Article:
Peltophorum pterocarpum

Peltophorum pterocarpum is a fast-growing evergreen tree with a dense, spreading, umbrella-shaped crown. It usually reaches a height of 15 – 24 metres, although it has been known to reach 50 metres. The straight, cylindrical bole is sometimes buttressed, it can be 50 – 100cm in diameter. The tree is harvested from the wild for local use as a medicine and source of materials. It can be grown as a hedge and is also planted as a pioneer species for restoring native woodland. A very beautiful and elegant ornamental tree, it is widely cultivated, both for ornament and shade, throughout its natural range, and also in many other areas of the tropics. The beautiful golden-yellow flowers may be used as cut flowers.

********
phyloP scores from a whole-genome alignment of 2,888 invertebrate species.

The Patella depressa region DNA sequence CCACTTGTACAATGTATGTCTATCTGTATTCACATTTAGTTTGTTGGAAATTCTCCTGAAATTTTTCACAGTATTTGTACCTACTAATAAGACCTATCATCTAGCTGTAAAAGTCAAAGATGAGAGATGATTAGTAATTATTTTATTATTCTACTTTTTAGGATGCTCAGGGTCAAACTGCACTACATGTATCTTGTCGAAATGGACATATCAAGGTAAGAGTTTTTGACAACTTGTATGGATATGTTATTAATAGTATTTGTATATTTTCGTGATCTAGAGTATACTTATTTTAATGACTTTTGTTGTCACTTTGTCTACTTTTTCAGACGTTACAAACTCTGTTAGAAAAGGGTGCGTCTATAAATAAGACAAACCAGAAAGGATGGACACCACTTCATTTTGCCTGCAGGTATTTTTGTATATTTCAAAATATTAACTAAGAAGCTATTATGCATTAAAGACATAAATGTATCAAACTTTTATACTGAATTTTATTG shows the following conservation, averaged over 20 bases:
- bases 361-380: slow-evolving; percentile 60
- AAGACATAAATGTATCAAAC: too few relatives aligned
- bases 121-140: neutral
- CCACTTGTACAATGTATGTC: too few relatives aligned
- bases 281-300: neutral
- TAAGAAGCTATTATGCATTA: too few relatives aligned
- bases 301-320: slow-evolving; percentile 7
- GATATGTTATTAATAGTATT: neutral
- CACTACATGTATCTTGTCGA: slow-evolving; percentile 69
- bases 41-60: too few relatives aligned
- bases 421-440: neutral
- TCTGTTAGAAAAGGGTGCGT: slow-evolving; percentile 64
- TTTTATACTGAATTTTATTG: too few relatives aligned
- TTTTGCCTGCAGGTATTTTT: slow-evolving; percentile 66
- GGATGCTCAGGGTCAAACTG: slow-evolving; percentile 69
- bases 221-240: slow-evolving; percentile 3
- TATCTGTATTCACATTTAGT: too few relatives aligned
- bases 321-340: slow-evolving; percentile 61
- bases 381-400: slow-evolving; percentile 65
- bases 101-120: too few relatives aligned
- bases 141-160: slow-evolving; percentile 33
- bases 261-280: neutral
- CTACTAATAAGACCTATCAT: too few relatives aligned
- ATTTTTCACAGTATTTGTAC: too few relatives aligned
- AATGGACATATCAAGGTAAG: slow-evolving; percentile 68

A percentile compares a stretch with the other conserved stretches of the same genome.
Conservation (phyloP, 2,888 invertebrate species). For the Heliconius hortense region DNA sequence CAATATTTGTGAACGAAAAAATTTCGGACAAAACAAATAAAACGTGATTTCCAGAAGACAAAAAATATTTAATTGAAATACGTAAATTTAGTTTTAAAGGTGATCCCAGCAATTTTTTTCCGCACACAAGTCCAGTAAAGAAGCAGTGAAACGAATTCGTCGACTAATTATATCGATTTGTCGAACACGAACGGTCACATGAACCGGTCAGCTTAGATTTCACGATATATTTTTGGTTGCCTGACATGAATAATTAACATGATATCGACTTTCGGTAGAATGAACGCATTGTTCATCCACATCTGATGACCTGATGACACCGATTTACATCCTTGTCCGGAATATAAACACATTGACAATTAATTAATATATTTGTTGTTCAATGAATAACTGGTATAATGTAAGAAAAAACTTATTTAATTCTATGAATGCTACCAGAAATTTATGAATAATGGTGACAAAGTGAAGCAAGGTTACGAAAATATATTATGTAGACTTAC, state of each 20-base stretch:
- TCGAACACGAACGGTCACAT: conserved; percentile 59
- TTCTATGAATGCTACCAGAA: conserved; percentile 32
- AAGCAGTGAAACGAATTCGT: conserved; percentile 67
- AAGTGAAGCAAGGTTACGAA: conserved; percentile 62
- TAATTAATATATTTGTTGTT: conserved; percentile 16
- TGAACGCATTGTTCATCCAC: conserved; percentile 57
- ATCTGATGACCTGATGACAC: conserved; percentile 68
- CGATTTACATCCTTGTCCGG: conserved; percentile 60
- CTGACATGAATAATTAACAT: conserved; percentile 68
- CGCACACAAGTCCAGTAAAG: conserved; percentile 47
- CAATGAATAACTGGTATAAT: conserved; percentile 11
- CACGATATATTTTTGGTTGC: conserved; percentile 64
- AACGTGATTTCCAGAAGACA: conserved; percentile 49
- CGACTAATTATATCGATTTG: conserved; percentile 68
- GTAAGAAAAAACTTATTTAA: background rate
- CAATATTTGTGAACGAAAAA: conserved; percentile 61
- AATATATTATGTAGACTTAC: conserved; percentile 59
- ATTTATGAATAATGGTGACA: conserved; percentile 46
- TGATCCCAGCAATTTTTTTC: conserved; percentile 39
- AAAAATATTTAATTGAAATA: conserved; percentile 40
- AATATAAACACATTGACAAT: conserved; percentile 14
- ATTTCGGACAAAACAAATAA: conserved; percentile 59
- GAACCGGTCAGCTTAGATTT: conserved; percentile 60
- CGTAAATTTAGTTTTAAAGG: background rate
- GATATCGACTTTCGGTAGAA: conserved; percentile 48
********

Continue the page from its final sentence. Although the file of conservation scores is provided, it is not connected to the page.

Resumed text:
The bark contains tannins. In traditional medicine it is used as an astringent to cure or relieve intestinal disorders after pain at childbirth, sprains, bruises and swelling or as a lotion for eye troubles, muscular pains and sores. It is also used for gargles and tooth powders. An antifungal principle is present in the leaflets and buds. The flowers contain a flavanone glycoside pigment, naringenin 7-glucoside. An alcoholic extract from the flowers has an anti-inflammatory effect and an antibacterial activity.

The bark furnishes a yellowish brown dye, which serves the dyeing of cotton and batik products. The bark has been an important component of the dark or black ‘soga’ dye in Java (where it is mixed with the bark of Ceriops tagal, the wood of Maclura cochinchinensis and other ingredients), which is used for batik work. The dye, derived from the heart wood, is applied in the textile industry.